'Overpriced' Apple iPad Mini a 'major step backwards'

Oct 24, 2012

The new device is the equal of its rivals, so why is it so much more expensive?

Noah Berger/Bloomberg via Getty Images

THE DEVICE that Steve Jobs said he would never make has arrived. Apple unveiled the iPad Mini, a 7.9-inch tablet designed to take on rivals like the Samsung Galaxy, Amazon's Kindle Fire and the Google Nexus 7.

The "pencil-thin" device is just 0.3in thick and weighs 300g, the same as a pad of paper, and was unleashed at an event in San Jose, California, yesterday. But despite the usual hoop-la that accompanies an Apple launch the reception has been mixed.

The main problem is the price. The iPad Mini will go on sale on 2 November and the basic Wi-Fi-only model, with 16GB storage, will cost £269 in the UK and $329 in the US. That is £110 more than an equivalent Kindle Fire and £60 more than a Nexus 7.

"With that starting price, the company is sticking to its strategy of charging a premium for its products to preserve industry-leading margins," says Bloomberg. But Gizmodo puts it differently: the iPad Mini is "certifiably overpriced".

Not only that, it adds. The display is "noticeably worse" than its rivals and the processor is underpowered. “Charging so much more for a product that's not clearly so much better is a major step backwards for Apple".

Jason Jenkins, the editor of CNet UK, told The Daily Telegraph he predicted "a bloodbath" and said Apple was "scared". He explained: "There is a real chance one of its rivals could take its dominant tablet market share away and that could lose their dominant market position... I'm not sure it's worth the extra money for the use you'll get out of it."

But the new device will still fly off the shelves, insists BBC technology correspondent, Rory Cellan-Jones. "We mustn't underestimate the sheer power of the iPad brand... I'm sure it will sell well to people who wanted but couldn't quite afford the full-size version."

Tech Crunch is more positive. It calls the iPad Mini "a super impressive piece of hardware". It "feels like a revelation: proof that a diminutive tablet works, and works well".

Shares in Apple fell after the launch and there was more disquiet thanks to another new product. "Apple also pulled off an enormous surprise - not least for owners of the third-generation iPad launched in March - by announcing a fourth-generation device," reports PC Pro. "Quite why Apple felt the need to refresh the 9.7in iPad range only seven months after the last release is a mystery".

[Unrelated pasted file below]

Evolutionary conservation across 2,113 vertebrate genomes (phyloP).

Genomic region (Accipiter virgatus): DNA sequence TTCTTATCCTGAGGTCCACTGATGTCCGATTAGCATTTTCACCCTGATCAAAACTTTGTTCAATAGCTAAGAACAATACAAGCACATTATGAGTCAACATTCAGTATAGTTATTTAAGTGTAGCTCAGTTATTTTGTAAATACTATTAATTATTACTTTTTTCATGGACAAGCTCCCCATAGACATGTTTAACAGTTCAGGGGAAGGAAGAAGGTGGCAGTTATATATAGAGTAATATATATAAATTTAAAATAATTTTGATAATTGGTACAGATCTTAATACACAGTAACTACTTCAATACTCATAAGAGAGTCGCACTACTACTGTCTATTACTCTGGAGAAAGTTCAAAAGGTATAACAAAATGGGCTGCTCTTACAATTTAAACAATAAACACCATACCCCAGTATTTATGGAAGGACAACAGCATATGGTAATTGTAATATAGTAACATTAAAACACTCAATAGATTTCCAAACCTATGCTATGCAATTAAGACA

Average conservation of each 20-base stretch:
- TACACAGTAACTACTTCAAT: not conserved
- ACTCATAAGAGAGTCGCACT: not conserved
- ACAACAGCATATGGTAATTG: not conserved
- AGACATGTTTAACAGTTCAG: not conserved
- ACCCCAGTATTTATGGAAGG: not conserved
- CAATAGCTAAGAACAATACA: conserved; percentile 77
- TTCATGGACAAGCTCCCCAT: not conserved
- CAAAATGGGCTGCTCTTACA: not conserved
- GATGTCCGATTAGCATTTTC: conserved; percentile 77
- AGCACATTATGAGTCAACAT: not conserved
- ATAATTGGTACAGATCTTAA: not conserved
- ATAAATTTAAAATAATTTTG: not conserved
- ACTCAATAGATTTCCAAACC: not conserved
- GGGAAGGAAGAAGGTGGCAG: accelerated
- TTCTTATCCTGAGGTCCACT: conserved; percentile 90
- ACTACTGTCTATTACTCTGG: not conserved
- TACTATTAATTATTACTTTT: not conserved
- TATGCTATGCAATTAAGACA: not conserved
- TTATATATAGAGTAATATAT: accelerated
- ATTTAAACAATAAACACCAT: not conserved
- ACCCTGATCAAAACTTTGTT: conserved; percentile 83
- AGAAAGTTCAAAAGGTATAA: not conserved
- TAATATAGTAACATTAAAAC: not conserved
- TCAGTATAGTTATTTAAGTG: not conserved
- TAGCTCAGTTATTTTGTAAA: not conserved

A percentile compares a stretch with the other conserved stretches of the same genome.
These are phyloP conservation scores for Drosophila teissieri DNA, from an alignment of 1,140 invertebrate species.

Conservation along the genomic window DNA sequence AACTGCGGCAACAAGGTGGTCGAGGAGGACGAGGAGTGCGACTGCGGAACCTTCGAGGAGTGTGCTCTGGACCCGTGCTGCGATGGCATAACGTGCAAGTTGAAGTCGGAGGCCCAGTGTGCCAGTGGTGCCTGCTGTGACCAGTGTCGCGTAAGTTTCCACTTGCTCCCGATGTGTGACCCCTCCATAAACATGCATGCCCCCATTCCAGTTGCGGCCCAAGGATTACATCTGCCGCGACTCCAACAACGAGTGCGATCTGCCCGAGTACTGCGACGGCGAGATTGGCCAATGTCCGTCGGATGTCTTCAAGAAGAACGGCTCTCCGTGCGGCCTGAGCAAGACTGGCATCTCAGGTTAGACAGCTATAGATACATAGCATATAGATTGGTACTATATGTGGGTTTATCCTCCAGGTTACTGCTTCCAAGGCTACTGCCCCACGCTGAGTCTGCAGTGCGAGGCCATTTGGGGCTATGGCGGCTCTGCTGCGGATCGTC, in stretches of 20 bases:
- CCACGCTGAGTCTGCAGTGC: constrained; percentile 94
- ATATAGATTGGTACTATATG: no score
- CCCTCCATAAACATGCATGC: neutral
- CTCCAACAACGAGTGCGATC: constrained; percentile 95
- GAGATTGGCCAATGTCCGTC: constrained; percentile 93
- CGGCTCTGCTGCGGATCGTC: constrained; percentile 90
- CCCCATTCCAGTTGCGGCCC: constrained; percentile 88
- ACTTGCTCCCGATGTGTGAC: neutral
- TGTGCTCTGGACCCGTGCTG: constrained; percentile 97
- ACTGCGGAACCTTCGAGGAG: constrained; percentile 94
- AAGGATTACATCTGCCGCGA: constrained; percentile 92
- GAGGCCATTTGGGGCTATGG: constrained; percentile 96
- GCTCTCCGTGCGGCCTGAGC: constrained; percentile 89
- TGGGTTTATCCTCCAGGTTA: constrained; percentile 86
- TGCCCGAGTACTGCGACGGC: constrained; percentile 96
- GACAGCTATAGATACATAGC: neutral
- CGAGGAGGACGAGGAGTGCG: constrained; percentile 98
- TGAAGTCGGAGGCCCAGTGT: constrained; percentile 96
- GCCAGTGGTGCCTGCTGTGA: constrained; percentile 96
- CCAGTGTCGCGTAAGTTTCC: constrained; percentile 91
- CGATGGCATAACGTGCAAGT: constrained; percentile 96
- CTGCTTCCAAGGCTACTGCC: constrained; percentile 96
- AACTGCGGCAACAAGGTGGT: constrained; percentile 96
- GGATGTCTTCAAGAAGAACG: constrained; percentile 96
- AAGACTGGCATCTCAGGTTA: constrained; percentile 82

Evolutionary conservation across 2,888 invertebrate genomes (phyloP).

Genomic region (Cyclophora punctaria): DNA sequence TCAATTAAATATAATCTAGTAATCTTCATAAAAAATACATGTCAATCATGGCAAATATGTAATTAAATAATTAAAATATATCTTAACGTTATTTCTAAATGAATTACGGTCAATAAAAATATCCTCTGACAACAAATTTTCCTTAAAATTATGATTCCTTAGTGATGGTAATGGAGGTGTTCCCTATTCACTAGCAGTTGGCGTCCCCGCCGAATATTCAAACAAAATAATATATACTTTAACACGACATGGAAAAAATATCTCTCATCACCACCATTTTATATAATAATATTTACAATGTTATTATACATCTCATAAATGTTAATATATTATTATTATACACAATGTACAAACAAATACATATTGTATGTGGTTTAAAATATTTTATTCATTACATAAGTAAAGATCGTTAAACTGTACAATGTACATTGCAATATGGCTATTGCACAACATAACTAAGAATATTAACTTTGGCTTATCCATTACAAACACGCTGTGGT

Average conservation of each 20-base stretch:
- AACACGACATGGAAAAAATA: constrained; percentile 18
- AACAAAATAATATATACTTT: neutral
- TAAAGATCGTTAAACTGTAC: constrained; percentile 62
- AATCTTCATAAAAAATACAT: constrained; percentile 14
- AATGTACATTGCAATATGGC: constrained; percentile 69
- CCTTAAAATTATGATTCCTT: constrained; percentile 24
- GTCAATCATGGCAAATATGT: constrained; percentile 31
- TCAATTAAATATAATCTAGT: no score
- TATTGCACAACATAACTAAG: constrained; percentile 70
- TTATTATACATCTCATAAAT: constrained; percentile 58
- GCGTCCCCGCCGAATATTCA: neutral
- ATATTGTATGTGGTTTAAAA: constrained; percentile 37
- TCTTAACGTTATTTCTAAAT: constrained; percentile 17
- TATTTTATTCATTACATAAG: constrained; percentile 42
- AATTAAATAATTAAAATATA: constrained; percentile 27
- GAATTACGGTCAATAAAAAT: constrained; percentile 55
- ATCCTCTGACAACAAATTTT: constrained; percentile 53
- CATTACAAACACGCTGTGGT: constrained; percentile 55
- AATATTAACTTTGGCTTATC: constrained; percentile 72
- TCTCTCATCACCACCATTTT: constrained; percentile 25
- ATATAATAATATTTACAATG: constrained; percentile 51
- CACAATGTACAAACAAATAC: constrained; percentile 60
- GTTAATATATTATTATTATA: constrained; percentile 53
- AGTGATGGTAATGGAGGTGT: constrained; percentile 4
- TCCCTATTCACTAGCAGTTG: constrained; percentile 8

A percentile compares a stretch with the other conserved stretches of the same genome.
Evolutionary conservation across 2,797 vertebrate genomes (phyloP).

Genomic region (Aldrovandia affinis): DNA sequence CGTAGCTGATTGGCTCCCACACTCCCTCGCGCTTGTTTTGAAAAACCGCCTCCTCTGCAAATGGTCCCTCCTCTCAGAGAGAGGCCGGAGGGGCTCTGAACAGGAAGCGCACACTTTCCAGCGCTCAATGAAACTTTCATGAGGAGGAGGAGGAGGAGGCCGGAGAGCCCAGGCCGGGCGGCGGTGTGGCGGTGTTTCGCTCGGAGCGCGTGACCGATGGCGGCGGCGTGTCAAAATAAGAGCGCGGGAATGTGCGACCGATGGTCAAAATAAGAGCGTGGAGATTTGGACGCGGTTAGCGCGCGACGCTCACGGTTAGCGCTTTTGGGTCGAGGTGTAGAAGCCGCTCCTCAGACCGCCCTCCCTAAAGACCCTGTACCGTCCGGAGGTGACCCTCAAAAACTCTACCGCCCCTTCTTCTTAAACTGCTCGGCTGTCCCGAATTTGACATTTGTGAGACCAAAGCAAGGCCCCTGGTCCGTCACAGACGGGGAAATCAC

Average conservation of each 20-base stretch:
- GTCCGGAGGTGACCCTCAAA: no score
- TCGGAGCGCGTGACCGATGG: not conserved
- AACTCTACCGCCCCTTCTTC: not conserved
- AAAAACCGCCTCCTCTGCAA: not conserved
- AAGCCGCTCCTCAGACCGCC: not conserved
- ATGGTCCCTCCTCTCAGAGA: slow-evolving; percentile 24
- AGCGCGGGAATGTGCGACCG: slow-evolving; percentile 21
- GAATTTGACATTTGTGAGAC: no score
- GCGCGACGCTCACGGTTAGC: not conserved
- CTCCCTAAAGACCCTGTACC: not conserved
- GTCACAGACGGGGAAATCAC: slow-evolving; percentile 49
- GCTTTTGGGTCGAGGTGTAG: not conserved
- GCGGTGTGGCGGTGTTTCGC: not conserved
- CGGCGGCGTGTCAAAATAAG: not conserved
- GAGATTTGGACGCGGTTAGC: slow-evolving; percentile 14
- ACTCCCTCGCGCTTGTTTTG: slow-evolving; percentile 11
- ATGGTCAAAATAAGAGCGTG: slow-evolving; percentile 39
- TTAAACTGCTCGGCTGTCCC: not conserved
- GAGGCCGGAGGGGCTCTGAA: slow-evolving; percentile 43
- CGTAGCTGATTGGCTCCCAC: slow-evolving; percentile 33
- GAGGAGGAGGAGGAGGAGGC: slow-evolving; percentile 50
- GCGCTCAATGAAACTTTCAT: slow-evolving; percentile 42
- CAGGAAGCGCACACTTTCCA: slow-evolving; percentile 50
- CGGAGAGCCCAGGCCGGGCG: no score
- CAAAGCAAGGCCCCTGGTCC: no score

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As overpriced as Apple always are, I'm sure the Sheeple of the world will flock out to buy the mini tablet with the little picture of the bitten apple on it. Personally I have no tablet but will be trying the Kindle Fire HD. I'm not one to follow trends.

If I can have an iPad that works well and used the Apps that I've collected, and is smaller and lighter (fitting in my purses better), you bet I'll be buying it! Name-calling is silly, and won't deter people, Dan T. Why anyone carries such disdain (verging on hatred) for people who like a design and function aesthetic is unfathomable to me!

It's not so much the design or function, or at least not in isolation to the brand. There are some other wonderful devices out there but the media just harp on, unfairly, about Apple devices. Yes they are good, but they are no longer innovative or unique and don't deserve the religious-like fervour that the iSheep fawn those devices with.

That's the end of the sermon for today, now let's stand and give praise to the almighty...

"Our Steve, who art in heaven, hallowed be thy name..."

I don't personally need an iPad mini, as I already have an iPad 2 which im more than happy with. But I would much rather have an iPad mini than one of those horrible clunky Android tablets. It's no wonder they don't get any media hype - just look at the state of them!

The Mini-Pad - Jason Jenkins, the editor of CNet UK, told The Daily Telegraph he predicted "a bloodbath"
very strange, unusual, bizarre